Universidad Isabel I de Castilla is a private Spanish university that is recognized by the appropriate ministry/department in Spain. It is authorized by the Spanish government to award graduate degrees. It is my understanding that business schools, like ENEB, do not have the authorization to award degrees, only certificates and diplomas. So, they partner with a university and the university awards the degree. Apparently, this is a common arrangement outside of the United States. Just because something isn't the norm in the US doesn't mean it's dubious. It just means it's different, and you can't judge another country's legal and educational system by US standards - each country has it's own standards.

    As far as degree equivalency, I wrote in an earlier post that I used the WES Degree Equivalency Tool to get an idea about how a degree from Universidad Isabel I de Castilla would hold up against a US master's degree and they came back equivalent to a US master's degree. Isabel wasn't in the WES database, but other private universities were (I wanted to compare apples to apples).

    I put in the required information and chose a degree completion time of 1 year (even though it's supposed to take 1.5 years, but it would've been a lie to say 2 years because the program is only 60 ECTS credits and not 120 ECTS credits). I ran the tool for IE Universidad and Universidad Alfonso X El Sabio, both private universities just like Isabel I. The degrees came back as equivalent to a US master's degree. It might be true that they came back as graduate diplomas in other countries. But, graduate diplomas are common outside of the US; that's not the case here. We have graduate certificates, but those consist of only a few courses, not a complete academic program.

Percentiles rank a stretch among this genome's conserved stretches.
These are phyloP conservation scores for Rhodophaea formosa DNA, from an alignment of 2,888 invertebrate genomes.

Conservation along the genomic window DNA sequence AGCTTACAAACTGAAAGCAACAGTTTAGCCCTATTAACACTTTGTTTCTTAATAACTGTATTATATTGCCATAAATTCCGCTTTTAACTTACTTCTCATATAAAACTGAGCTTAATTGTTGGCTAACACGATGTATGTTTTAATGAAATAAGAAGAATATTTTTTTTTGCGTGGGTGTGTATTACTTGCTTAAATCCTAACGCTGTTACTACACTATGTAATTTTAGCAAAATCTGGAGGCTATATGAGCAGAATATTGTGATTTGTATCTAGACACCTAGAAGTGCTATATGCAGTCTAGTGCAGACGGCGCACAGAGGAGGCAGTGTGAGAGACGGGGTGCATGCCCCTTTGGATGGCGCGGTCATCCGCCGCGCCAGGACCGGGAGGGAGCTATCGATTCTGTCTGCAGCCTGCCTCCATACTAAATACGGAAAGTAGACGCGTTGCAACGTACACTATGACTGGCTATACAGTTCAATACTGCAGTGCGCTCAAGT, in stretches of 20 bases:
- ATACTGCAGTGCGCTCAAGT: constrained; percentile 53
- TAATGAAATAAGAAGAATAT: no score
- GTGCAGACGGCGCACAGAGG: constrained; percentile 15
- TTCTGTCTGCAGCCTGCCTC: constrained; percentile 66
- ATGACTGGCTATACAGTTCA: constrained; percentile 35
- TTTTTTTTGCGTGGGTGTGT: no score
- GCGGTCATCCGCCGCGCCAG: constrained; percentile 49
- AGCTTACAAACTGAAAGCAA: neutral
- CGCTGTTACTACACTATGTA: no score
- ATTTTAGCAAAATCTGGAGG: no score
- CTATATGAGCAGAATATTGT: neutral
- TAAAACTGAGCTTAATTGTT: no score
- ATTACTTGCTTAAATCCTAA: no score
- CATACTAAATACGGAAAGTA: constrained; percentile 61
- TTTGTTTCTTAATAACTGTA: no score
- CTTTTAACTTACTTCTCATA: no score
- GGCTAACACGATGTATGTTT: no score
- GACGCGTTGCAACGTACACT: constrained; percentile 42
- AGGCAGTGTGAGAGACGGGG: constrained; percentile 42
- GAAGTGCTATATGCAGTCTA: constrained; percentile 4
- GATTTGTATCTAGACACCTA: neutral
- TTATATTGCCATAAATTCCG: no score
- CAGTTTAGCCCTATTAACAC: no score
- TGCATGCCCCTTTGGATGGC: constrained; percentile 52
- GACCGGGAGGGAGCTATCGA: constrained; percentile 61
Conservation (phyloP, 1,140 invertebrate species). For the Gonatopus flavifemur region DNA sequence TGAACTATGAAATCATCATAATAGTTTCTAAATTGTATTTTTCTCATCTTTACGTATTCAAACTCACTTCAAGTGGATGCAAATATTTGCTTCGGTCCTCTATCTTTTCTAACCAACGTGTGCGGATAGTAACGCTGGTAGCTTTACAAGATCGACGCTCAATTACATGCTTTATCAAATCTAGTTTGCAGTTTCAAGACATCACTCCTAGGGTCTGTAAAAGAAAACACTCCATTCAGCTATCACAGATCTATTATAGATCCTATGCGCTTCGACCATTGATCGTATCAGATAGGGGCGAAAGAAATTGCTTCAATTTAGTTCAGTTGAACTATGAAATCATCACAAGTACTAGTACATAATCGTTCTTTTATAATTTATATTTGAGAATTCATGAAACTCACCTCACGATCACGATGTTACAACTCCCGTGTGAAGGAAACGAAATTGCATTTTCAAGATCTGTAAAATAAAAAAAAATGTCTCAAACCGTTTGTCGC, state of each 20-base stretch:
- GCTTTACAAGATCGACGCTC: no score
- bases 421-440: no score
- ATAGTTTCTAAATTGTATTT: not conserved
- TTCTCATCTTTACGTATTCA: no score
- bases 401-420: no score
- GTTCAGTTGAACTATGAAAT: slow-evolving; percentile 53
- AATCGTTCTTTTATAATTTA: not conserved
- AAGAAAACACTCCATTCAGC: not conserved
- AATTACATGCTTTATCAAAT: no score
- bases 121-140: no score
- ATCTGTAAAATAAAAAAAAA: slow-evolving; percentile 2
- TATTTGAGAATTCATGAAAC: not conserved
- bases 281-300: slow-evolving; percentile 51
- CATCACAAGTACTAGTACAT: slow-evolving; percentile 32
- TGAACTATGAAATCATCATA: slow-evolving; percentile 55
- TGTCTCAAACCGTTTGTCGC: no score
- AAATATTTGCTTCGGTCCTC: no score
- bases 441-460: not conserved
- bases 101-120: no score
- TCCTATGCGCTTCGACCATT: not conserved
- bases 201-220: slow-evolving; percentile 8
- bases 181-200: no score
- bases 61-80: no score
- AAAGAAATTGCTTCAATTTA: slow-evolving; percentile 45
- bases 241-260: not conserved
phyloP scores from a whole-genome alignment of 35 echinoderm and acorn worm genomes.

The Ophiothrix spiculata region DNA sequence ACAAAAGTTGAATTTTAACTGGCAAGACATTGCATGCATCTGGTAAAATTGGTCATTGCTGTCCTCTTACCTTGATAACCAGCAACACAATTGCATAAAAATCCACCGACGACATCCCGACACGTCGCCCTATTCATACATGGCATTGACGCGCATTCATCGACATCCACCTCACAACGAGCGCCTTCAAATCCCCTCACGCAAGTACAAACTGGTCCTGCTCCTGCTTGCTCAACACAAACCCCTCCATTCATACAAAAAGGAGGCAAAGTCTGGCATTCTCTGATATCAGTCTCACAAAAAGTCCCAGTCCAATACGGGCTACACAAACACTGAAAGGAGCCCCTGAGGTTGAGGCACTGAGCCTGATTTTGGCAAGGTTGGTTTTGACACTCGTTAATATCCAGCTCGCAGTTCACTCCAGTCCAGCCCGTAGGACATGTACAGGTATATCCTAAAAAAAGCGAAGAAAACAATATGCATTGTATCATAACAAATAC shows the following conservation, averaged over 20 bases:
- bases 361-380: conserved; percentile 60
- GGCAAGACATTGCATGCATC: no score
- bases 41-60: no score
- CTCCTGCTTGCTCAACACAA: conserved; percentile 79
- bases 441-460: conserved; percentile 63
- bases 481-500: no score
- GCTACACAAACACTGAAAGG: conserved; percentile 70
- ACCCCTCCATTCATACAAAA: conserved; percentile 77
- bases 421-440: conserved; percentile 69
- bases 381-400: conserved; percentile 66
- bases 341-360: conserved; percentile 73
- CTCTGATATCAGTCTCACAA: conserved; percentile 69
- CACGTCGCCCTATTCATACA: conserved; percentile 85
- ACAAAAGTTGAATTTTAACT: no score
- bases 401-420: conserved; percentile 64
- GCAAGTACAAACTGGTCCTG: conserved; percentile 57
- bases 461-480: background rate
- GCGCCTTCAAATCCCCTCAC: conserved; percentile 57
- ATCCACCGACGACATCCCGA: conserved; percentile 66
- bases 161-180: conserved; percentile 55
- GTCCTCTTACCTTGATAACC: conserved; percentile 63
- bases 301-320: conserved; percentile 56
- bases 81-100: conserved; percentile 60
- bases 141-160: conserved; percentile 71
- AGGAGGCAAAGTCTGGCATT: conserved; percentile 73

The few graduate diplomas we do have are advanced credentials for people who already have a master's degree; they're in between the master's degree and the doctorate. So, the closest US equivalent to a 60 ECTS (one year) European master's degree would be an American master's degree. One year, two year, and three year long master's degrees are common in the USA and regardless of the number of credits they're ALL master's degrees.

    I took a screenshot of the PDF results page that was emailed to me. You can see it here: Click on the picture to enlarge it.

    I'm going to email WES and try to find out why Isabel I isn't in their database. But, to be fair, only 7 of the 21 private universities in Spain are in the WES database. I'll report back when I hear from them. I hope this helps!
  19. Filmmaker2Be

    Filmmaker2Be Active Member

    I hope you were joking. It's not unreasonable for an American to not be familiar with the degree/university legalities of foreign universities. Of course, everyone knows the big names but just like here in the USA there are a lot of lesser known, but totally legitimate, universities that fly under the radar. What makes things tougher is that Americans tend to judge and evaluate other countries by our standards, and that's not fair.

    The only difference between Universidad Isabel I de Castilla in Burgos, Spain and Universidad de Burgos is that one is private and the other public. The distinction between public and private universities in Spain is based on whether someone wants to pursue employment in the private sector or public sector. To work for the Spanish government you have to have a degree from a public university. That's the major distinction. A lesser distinction is that public universities are lower cost than private ones, because most European countries heavily subsidize the tuition of their citizens and EU compatriots. As a matter of fact, nobody pays tuition in Norway, not even people from outside of the EU (you do have to show you have enough money up front, in the bank, for living expenses). So, it's not unreasonable for someone to be wary about a system that's so different from ours.
    SteveFoerster likes this.
  20. SteveFoerster

    SteveFoerster Resident Gadfly Staff Member

    Asking is the point of a forum. It's a big haystack, but it does have a few needles in it.

    A colleague enrolled, so I've now had the chance to see the materials for their Master of Project Management, and they look decent. The degrees are awarded by a recognized (if unremarkable) Spanish university, and there's no reason to expect every single NACES member to reject UI1. I mean, if we dismissed everything out of hand just because it sounded like too good a deal, we'd dismiss the Big Three, something I expect both of us are glad we didn't do.

    If different evidence comes to light then obviously I'll revise my opinion, but I think this is a needle.